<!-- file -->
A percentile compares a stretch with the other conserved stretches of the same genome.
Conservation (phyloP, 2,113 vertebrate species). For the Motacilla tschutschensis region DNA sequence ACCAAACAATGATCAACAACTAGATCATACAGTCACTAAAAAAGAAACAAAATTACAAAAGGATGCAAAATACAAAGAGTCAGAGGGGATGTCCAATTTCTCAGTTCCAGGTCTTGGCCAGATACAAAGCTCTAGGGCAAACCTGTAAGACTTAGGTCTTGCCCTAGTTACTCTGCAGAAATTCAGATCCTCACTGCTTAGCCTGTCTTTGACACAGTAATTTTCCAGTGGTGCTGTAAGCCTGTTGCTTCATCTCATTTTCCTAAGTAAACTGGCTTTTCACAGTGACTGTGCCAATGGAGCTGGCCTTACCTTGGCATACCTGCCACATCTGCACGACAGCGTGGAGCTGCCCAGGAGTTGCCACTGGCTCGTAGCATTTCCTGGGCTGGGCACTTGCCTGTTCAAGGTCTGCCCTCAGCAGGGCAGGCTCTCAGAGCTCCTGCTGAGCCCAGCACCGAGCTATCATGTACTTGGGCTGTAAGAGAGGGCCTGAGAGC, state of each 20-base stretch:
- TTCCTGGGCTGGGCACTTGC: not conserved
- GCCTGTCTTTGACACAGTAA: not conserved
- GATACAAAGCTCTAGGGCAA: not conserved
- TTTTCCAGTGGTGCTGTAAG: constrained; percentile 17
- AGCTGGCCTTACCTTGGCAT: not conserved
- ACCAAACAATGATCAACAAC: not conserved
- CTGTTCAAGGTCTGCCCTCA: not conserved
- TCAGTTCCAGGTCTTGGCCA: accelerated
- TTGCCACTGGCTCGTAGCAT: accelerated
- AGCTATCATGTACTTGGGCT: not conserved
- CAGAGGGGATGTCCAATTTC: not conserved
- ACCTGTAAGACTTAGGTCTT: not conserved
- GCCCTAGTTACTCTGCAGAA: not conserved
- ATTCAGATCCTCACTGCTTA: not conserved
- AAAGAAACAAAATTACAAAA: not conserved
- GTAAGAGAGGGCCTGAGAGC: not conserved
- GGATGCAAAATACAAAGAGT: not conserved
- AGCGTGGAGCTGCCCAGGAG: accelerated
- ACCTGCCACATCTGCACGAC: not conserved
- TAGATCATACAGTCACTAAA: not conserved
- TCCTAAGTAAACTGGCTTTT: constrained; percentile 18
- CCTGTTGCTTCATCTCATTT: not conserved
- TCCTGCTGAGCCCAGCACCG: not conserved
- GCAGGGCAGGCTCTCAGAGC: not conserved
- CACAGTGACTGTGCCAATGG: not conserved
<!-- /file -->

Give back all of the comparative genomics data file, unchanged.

A percentile compares a stretch with the other conserved stretches of the same genome.
Conservation (phyloP, 2,113 vertebrate species). For the Motacilla tschutschensis region DNA sequence ACCAAACAATGATCAACAACTAGATCATACAGTCACTAAAAAAGAAACAAAATTACAAAAGGATGCAAAATACAAAGAGTCAGAGGGGATGTCCAATTTCTCAGTTCCAGGTCTTGGCCAGATACAAAGCTCTAGGGCAAACCTGTAAGACTTAGGTCTTGCCCTAGTTACTCTGCAGAAATTCAGATCCTCACTGCTTAGCCTGTCTTTGACACAGTAATTTTCCAGTGGTGCTGTAAGCCTGTTGCTTCATCTCATTTTCCTAAGTAAACTGGCTTTTCACAGTGACTGTGCCAATGGAGCTGGCCTTACCTTGGCATACCTGCCACATCTGCACGACAGCGTGGAGCTGCCCAGGAGTTGCCACTGGCTCGTAGCATTTCCTGGGCTGGGCACTTGCCTGTTCAAGGTCTGCCCTCAGCAGGGCAGGCTCTCAGAGCTCCTGCTGAGCCCAGCACCGAGCTATCATGTACTTGGGCTGTAAGAGAGGGCCTGAGAGC, state of each 20-base stretch:
- TTCCTGGGCTGGGCACTTGC: not conserved
- GCCTGTCTTTGACACAGTAA: not conserved
- GATACAAAGCTCTAGGGCAA: not conserved
- TTTTCCAGTGGTGCTGTAAG: constrained; percentile 17
- AGCTGGCCTTACCTTGGCAT: not conserved
- ACCAAACAATGATCAACAAC: not conserved
- CTGTTCAAGGTCTGCCCTCA: not conserved
- TCAGTTCCAGGTCTTGGCCA: accelerated
- TTGCCACTGGCTCGTAGCAT: accelerated
- AGCTATCATGTACTTGGGCT: not conserved
- CAGAGGGGATGTCCAATTTC: not conserved
- ACCTGTAAGACTTAGGTCTT: not conserved
- GCCCTAGTTACTCTGCAGAA: not conserved
- ATTCAGATCCTCACTGCTTA: not conserved
- AAAGAAACAAAATTACAAAA: not conserved
- GTAAGAGAGGGCCTGAGAGC: not conserved
- GGATGCAAAATACAAAGAGT: not conserved
- AGCGTGGAGCTGCCCAGGAG: accelerated
- ACCTGCCACATCTGCACGAC: not conserved
- TAGATCATACAGTCACTAAA: not conserved
- TCCTAAGTAAACTGGCTTTT: constrained; percentile 18
- CCTGTTGCTTCATCTCATTT: not conserved
- TCCTGCTGAGCCCAGCACCG: not conserved
- GCAGGGCAGGCTCTCAGAGC: not conserved
- CACAGTGACTGTGCCAATGG: not conserved